The central enzymes involved in lipid mediator formation in human leukocytes during the time course of inflammation such as leukotrienes, prostaglandins and specialized pro-resolving mediators (SPM) are well characterized. In contrast, little is known about the cellular supply (uptake, transport, storage and intracellular release) of the polyunsaturated fatty acids that serve as precursors to these bioactive lipids. During the transition from inflammation to its resolution, a change in the macrophage phenotype and thus a change in the lipid mediators released in the inflamed tissue takes place: The formation of pro-inflammatory, arachidonic acid-based oxylipins is attenuated in favor of omega-3-based ones. It is so far not known which factors control this switch in precursor fatty acids. In this project, we are therefore interested in the identification and characterization of new players upstream of the known biosynthetic pathways that control this precursor switch during inflammation resolution in macrophages.
Project 5:Role of soluble epoxide hydroxylase (sEH) in macrophage polarization and resolution of Inflammation
The expression/activity of the soluble epoxide hydrolase (sEH) is important for optimal progenitor cell proliferation and long-term sEH inhibition is detrimental to progenitor cell proliferation, mobilization and vascular repair. We hypothesize that the sEH plays an important role in the regulation of myeloid cell function and aim to determine the role of the sEH in regulating macrophage polarization, lipid storage and foam cell development in the frame of atherosclerosis. Use will be made of available proteomic and metabolomic approaches, pharmacological tools as well as siRNA/CRISPR approaches and genetic mouse models e.g. the myeloid-specific deletion of the sEH.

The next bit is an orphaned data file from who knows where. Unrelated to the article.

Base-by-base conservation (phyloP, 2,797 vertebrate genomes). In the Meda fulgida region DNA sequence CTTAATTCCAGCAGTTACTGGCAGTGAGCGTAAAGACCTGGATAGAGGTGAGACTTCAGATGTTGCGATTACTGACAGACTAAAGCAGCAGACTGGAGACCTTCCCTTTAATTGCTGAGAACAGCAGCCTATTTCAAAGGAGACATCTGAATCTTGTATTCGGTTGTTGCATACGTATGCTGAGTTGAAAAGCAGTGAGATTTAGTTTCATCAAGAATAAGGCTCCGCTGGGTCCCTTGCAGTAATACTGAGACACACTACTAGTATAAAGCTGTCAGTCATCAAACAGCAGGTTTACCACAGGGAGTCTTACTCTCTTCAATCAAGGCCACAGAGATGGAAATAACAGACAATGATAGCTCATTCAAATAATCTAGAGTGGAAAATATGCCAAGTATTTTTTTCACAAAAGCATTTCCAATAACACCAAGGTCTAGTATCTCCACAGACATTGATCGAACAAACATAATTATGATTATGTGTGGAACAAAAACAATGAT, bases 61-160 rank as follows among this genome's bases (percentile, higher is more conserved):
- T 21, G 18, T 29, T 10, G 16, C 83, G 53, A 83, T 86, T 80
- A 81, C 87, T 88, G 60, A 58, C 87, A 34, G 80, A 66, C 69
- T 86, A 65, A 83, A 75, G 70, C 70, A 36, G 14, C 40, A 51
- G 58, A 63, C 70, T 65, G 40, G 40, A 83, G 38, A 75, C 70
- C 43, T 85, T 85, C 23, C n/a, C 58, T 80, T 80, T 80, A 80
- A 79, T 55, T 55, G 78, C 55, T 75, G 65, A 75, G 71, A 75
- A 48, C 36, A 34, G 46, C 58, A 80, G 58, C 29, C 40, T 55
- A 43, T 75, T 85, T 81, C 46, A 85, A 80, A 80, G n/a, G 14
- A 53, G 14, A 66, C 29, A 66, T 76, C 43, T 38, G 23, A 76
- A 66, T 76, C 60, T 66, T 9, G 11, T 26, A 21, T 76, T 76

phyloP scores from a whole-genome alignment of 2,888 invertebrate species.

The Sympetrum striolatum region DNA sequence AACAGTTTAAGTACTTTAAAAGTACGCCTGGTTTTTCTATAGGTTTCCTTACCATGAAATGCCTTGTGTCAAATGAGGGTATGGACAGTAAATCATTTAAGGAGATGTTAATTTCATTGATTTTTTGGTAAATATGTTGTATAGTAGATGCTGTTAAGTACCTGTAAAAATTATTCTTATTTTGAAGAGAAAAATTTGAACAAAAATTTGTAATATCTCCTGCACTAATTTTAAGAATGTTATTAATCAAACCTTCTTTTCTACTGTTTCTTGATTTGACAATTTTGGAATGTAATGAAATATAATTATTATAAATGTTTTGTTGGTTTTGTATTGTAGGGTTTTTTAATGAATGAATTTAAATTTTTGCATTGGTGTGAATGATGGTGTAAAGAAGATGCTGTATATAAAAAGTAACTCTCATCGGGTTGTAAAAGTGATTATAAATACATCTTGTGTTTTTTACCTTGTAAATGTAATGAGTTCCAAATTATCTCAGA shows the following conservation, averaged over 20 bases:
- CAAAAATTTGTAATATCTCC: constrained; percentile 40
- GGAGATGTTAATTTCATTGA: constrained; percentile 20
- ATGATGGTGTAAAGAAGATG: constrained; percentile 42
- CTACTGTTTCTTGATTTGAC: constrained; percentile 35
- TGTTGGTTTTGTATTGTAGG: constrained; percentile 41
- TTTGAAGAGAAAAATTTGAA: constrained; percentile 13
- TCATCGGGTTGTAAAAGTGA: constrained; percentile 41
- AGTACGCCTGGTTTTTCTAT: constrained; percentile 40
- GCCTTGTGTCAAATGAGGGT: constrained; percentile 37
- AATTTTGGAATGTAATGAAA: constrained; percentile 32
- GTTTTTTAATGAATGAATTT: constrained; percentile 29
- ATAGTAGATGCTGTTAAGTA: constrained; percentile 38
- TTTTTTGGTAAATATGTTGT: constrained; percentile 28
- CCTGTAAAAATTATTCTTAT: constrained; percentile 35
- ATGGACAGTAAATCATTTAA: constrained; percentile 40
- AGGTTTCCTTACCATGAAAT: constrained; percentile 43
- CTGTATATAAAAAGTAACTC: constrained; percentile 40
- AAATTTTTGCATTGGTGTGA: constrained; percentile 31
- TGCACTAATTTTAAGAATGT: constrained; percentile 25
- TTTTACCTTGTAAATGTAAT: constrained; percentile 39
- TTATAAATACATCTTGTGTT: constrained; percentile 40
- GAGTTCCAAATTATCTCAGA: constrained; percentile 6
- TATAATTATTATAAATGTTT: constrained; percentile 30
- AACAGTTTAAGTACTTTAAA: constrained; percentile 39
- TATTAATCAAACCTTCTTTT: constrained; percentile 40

Prof. Dr. Ingrid Fleming
Institute for Vascular Signalling
Goethe University Frankfurt
Project 6:Translational regulation of the resolution of inflammation in macrophages
Gene expression changes during the course of inflammation and its resolution are rather well established. There is ample evidence that especially during the resolution phase RNA expression changes are strongly controlled on a post-trancriptional level. In the present project, we aim to elucidate the translational changes in macrophages during the resolution of inflammation and characterize the functional impact of translational changes on the course of the resolution phase.
Project 7:Pro-resolving mediators in mast cells
Mast cells are known for their proinflammatory properties i.e. in promoting allergies. However, they have also the power to suppress immune answers and to promote resolution of inflammation. Here, we aim to identify signals that induce the selective release of antiinflammatory and pro-resolving mediators from mast cells as well as the downstream effector cells targeted by these mediators.
Prof. Dr. Klaus Scholich
Institute of Clinical Pharmacology
Project 8:The impact of IKKe inhibition on the velocity of atherosclerosis progression: Do T-cells play a role?
In a running PhD project of the graduate school, we investigate the role of IKKe in inflammatory processes of peritonitis and atherosclerosis in mice. Our current results indicate that a deletion of IKKe ameliorates the inflammatory symptoms and leads to an improved health status. Interestingly, by examining immune cells in IKKe knock-out and wild type mice we detected a significantly increased level of specialized T-cells in several tissues of IKKe-depleted mice. In a follow-up project, we now intend to investigate 1. if the effects of IKKε deletion can be mimicked by the specific IKKe inhibitor drug amlexanox and if this drug can enhance the resolution of inflammation, 2. if IKKe deletion in mice slows down the progression of atherosclerosis and 3. if T-cell subsets play a role in IKKe-mediated effects on inflammatory processes.